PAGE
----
In the midst of the second-hottest October in human history, a question popped up on an internal Facebook message board. “Policy for Misinformation - Climate Change Denial?”
The question sparked a discussion, including with an employee arguing that Facebook allowing climate denial posts to run unchecked on the platform made sense because the science around a specific type of ulcer once shifted. The post, available here, is part of a tranche of documents released by whistleblower Francis Haugen’s legal team that Gizmodo and other outlets have received access to. (You can see what we’ve turned up so far.) The names of “low-level” Facebook employees are redacted, so it’s unclear who specifically engaged in the debate over climate change denial content. But the chats are illuminating in just how hands-off Facebook has been with climate denial, and how even within a company committed to net zero emissions by 2030, a laissez-faire attitude about perpetuating denial still reigns in some corners.
The internal logs are from 2019, a year before Facebook opened its climate science information center page for business. The initial post features an employee asking what Facebook does to deal with misinformation:
I’m writing to find out if we have a policy regarding Climate Change denial, specifically human involvement towards climate change. Is this covered in our misinformation enforcement of inform treatments and downranking? I’m wondering because this is science-based we think differently about how this is treated to opinion-based fact checking.
The post goes on to link to a Facebook post that copy-and-pasted a climate denial article from radio host Hal Turner, who has been labeled a “white supremacist true believer” by the Southern Poverty Law Center. The employee speculates this copy-and-paste approach may have been used to “get around” Facebook throttling traffic to the post.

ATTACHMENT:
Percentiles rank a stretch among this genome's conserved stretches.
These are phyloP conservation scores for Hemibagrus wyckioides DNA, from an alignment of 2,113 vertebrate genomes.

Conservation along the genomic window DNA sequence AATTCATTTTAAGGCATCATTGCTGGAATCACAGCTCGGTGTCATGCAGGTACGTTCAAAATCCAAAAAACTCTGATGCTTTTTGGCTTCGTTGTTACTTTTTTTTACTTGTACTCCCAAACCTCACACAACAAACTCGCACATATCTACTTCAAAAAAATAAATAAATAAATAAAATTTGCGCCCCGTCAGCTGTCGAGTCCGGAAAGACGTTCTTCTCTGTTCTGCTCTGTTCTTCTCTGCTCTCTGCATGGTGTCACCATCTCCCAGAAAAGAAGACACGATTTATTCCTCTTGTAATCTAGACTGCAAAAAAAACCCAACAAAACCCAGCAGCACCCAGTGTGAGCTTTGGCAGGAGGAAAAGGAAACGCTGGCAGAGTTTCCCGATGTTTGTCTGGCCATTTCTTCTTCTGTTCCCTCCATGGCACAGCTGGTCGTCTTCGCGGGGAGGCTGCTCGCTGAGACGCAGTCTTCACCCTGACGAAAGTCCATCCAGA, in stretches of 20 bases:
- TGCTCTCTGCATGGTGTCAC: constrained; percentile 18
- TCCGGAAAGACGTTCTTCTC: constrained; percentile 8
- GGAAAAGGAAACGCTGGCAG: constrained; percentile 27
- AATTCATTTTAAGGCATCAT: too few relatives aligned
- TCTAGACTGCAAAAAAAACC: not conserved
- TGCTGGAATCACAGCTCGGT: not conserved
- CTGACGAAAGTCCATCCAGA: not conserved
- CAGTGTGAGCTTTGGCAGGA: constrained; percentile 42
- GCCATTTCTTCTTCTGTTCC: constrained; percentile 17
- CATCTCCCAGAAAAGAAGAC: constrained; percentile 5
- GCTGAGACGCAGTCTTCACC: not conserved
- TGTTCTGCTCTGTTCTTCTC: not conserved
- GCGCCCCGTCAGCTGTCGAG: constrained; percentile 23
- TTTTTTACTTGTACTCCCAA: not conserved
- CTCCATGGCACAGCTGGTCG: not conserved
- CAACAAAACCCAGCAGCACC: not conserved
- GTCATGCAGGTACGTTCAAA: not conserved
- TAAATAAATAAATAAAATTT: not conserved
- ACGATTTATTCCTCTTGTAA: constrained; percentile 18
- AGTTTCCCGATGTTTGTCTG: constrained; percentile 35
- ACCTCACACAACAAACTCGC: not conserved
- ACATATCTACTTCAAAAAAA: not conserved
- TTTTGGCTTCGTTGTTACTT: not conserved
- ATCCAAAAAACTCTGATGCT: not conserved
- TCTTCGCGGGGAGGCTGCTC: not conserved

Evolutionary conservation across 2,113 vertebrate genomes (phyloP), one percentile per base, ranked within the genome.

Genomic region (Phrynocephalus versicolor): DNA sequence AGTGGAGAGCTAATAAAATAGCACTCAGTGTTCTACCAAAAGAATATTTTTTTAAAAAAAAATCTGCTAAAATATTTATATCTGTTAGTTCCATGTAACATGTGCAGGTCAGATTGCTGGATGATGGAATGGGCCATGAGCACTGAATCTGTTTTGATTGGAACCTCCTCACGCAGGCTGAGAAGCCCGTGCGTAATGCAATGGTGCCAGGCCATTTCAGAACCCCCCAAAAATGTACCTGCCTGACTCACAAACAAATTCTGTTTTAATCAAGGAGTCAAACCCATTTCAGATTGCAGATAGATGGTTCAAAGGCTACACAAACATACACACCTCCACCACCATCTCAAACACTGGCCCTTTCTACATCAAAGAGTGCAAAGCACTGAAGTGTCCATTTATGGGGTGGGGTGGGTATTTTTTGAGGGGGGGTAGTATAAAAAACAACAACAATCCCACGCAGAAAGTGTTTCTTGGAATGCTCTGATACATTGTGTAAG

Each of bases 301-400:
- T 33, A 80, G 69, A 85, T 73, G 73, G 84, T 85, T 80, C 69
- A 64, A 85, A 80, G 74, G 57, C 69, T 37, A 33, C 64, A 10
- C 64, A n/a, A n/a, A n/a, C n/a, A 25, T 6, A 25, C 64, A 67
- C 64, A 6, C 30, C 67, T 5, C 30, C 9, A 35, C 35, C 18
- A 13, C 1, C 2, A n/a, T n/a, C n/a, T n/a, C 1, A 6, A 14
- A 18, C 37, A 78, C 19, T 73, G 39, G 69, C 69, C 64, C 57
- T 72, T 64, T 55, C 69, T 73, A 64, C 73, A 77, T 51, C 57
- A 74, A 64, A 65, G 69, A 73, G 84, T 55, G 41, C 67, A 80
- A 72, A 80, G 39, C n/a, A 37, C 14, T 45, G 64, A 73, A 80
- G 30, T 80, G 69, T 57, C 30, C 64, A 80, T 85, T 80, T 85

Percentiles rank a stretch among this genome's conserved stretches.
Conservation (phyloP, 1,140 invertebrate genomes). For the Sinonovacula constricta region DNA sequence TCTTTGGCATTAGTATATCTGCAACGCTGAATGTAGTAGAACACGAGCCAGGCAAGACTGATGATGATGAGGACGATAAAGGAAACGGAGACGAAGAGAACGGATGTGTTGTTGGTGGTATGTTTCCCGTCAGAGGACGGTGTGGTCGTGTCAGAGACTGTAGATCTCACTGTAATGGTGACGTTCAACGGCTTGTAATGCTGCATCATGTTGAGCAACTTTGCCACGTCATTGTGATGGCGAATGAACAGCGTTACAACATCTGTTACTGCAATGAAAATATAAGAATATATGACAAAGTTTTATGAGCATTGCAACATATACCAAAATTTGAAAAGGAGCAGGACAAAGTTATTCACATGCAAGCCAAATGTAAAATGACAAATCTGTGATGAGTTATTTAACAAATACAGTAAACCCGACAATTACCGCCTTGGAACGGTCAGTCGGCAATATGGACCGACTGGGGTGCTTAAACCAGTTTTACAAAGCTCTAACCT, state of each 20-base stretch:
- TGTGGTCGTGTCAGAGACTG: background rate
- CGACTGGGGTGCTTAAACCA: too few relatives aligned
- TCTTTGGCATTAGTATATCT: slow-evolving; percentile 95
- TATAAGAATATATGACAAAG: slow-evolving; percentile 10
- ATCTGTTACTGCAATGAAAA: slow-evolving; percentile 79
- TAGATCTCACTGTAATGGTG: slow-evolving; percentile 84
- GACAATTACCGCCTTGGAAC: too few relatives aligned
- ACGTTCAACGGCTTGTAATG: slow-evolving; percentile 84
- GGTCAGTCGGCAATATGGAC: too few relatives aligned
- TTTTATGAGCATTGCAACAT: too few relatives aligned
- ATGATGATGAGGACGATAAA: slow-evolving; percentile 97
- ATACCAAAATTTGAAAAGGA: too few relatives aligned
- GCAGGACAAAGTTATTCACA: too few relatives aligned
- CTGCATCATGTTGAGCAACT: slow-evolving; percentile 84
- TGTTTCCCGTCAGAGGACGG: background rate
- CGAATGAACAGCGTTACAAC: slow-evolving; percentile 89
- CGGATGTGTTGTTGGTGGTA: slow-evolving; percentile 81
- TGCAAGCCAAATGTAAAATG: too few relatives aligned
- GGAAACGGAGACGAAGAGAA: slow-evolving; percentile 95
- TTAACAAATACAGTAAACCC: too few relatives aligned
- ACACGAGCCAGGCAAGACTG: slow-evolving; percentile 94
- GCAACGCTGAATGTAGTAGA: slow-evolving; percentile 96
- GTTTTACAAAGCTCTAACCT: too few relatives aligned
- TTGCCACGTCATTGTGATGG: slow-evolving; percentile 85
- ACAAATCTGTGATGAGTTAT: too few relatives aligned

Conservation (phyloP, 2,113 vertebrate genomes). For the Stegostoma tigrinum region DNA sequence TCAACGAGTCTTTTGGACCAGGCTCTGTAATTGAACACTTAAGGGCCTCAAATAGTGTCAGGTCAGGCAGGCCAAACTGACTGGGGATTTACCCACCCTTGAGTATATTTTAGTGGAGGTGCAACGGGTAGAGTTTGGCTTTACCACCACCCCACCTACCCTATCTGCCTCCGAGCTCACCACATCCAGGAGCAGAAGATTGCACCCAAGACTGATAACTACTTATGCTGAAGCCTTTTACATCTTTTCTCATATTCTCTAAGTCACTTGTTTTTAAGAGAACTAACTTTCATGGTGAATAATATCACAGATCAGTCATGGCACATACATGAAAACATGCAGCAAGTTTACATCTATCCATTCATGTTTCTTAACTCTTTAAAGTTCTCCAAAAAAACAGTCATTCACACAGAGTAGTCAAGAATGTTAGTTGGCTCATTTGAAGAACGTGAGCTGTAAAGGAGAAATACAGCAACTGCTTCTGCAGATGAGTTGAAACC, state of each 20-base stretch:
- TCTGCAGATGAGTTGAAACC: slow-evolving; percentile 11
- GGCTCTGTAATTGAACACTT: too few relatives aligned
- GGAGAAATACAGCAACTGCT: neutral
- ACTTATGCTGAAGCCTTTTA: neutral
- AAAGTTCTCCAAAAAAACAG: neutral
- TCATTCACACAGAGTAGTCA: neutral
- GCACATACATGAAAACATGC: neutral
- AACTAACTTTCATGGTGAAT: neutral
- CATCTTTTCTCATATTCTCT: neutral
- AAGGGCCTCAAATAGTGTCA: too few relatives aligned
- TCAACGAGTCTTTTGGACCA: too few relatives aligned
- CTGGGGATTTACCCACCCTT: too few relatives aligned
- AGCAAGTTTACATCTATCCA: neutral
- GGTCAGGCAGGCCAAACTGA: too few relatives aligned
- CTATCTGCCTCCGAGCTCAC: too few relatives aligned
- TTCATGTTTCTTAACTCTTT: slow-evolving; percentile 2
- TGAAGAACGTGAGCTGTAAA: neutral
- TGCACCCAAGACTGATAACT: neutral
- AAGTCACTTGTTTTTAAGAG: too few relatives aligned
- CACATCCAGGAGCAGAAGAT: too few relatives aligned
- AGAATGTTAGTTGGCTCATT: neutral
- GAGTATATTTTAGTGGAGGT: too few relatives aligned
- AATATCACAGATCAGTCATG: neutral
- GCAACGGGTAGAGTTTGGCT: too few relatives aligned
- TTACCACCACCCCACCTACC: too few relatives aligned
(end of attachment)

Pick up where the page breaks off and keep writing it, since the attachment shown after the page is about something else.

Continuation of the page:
A response to the query notes that Facebook doesn’t “remove misinformation except in very narrow cases in which we have strong evidence that the content may lead to imminent harm against people offline,” but that the company does downrank misleading content and uses third-party fact-checkers. Another response notes that “copy-pasting the text of a link to get around URL enforcement is an interesting one - we haven’t seen that too much before.” In response to questions from Earther, a representative for Facebook wrote in an email the URL itself “was rated false by two of our fact-checking partners,” but the rating applied to the actual URL and not the copy-paste approach flagged in the discussion.
Climate change is already harming people offline. A growing body of attribution research for extreme events shows how rising greenhouse gas emissions are increasing the odds and intensity of heavy waves, heavy rainfall, wildfires, and a host of other environmental calamities. A study published last year, for example, found the Australian bushfires in 2019-20—fires that sparked just months after the October 2019 internal Facebook discussion—cost the country $1.5 billion in healthcare costs. Another line of research showed the weather that stirred the fires, which killed at least 34 people and 3 billion animals, was 30% more likely due to global warming.
Have insights into Facebook’s climate misinformation strategy? You can email email@example.com.
This is one of the countless examples of real-world harm already occurring due to the climate crisis. The political system has failed to come to grips with this damage in large part because misinformation has made the necessary actions nearly unattainable. A separate internal thread in 2019 seems to acknowledge this reality, with a post noting, “If someone is using Facebook Search to deliberately sow doubt and slow down the public response to the climate crisis, they are using our service to jeopardize the lives of billions of people over the coming decades. Is that an attack we are prepared for?”